other pleadings. The Court interprets Lorenzo’s silence as an indication that the documents
produced in April had no bearing or effect upon the arguments that he made in his response to
Defendants’ motion for summary judgment. Even though Lorenzo is proceeding pro se, he has
demonstrated an ability to litigate the case through his motion practice. Therefore, had Lorenzo
wanted to supplement his response, he could have and should have sought to have done so in the
three months between the production of the additional documents and this Order. Lorenzo has
not done so, and therefore, there is no need to further delay ruling on Defendants’ motion for
As for his motion to re-open discovery, Lorenzo asks the Court to re-open discovery so
that he may make further inquiries into Major Brown’s testimony, something that he asserts that
he was precluded from doing because Defendants did not disclose Major Brown, as they should
have, in their initial disclosures. But, as noted supra, Lorenzo was aware of Major Brown’s
participation on the Adjustment Committee and, therefore, should not have been surprised by his
In any event, Defendants have represented that Major Brown did not submit an affidavit
in the captioned case pending in the Southern District of Illinois. Therefore, there is no reason to
re-open discovery to allow Lorenzo to obtain an affidavit that does not exist (i.e., the one that
Lorenzo believes was filed in the Southern District of Illinois).
Lorenzo may question
Defendants’ representation that Major Brown’s originally filed affidavit merely contained a
clerical error, but he has offered nothing other than his suspicions that would support re-opening
discovery in the manner that he has requested. Therefore, his motion is denied.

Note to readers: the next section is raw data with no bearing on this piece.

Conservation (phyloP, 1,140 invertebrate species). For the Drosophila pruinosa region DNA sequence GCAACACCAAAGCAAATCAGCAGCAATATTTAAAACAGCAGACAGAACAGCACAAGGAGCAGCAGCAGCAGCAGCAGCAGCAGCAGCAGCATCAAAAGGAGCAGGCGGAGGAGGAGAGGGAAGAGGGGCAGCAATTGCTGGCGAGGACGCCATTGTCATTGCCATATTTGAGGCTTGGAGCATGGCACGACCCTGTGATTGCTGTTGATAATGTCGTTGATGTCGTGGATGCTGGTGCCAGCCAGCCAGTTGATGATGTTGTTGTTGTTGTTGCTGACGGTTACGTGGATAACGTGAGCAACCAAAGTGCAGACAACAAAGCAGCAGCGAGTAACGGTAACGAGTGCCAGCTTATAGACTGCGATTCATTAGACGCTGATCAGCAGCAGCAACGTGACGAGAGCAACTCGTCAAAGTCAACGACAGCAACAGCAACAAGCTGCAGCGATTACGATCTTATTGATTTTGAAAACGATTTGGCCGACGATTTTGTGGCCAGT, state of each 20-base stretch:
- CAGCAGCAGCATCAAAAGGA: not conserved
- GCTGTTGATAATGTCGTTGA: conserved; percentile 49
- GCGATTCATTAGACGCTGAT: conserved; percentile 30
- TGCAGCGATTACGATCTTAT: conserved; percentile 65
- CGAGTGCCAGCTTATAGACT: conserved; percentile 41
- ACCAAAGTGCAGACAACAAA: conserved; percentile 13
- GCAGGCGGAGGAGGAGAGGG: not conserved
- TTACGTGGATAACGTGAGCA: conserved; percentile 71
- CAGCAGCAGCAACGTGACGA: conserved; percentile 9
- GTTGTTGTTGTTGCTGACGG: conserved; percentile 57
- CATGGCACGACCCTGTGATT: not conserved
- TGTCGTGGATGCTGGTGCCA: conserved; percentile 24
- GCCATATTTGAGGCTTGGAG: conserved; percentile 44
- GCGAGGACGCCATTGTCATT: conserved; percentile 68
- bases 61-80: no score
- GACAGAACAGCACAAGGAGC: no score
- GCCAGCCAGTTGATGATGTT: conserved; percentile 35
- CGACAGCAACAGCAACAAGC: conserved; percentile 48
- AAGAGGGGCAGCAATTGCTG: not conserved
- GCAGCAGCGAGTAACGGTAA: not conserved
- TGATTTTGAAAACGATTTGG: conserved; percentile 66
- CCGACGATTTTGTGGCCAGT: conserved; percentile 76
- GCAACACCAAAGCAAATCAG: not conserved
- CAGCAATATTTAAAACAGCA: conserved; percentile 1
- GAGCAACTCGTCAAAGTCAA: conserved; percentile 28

Third, Lorenzo asks the Court to reconsider is prior ruling and to appoint counsel to
represent him. Lorenzo’s motion is denied.
As the Court has previously explained to Lorenzo, the Court does not possess the
authority to require an attorney to accept pro bono appointments on civil cases such as this.
Pruitt v. Mote, 503 F.3d 647, 653 (7th Cir. 2007). The most that the Court can do is to ask for
volunteer counsel. Jackson v. County of McLean, 953 F.2d 1070, 1071 (7th Cir. 1992)(holding
that it is a “fundamental premise that indigent civil litigants have no constitutional or statutory
right to be represented by counsel in federal court.”). In determining whether the Court should
attempt to find an attorney to voluntarily take a case, “the question is whether the difficulty of
the case—factually and legally—exceeds the particular plaintiff’s capacity as a layperson to
coherently present it to the judge or jury himself . . . . The question is whether the plaintiff
appears competent to litigate his own claims, given their degree of difficulty, and this includes
the tasks that normally attend litigation: evidence gathering, preparing and responding to motions
and other court filings, and trial.” Pruitt, 503 F.3d at 655 (emphasis in original).
Lorenzo appears capable of reading and writing English. Lorenzo has filed cogent
pleadings with the Court and, and he has filed a response to Defendants’ motion for summary
judgment. As explained infra, Defendants are entitled to the summary judgment that they seek,
and had Lorenzo been represented by counsel, this outcome would not have been affected.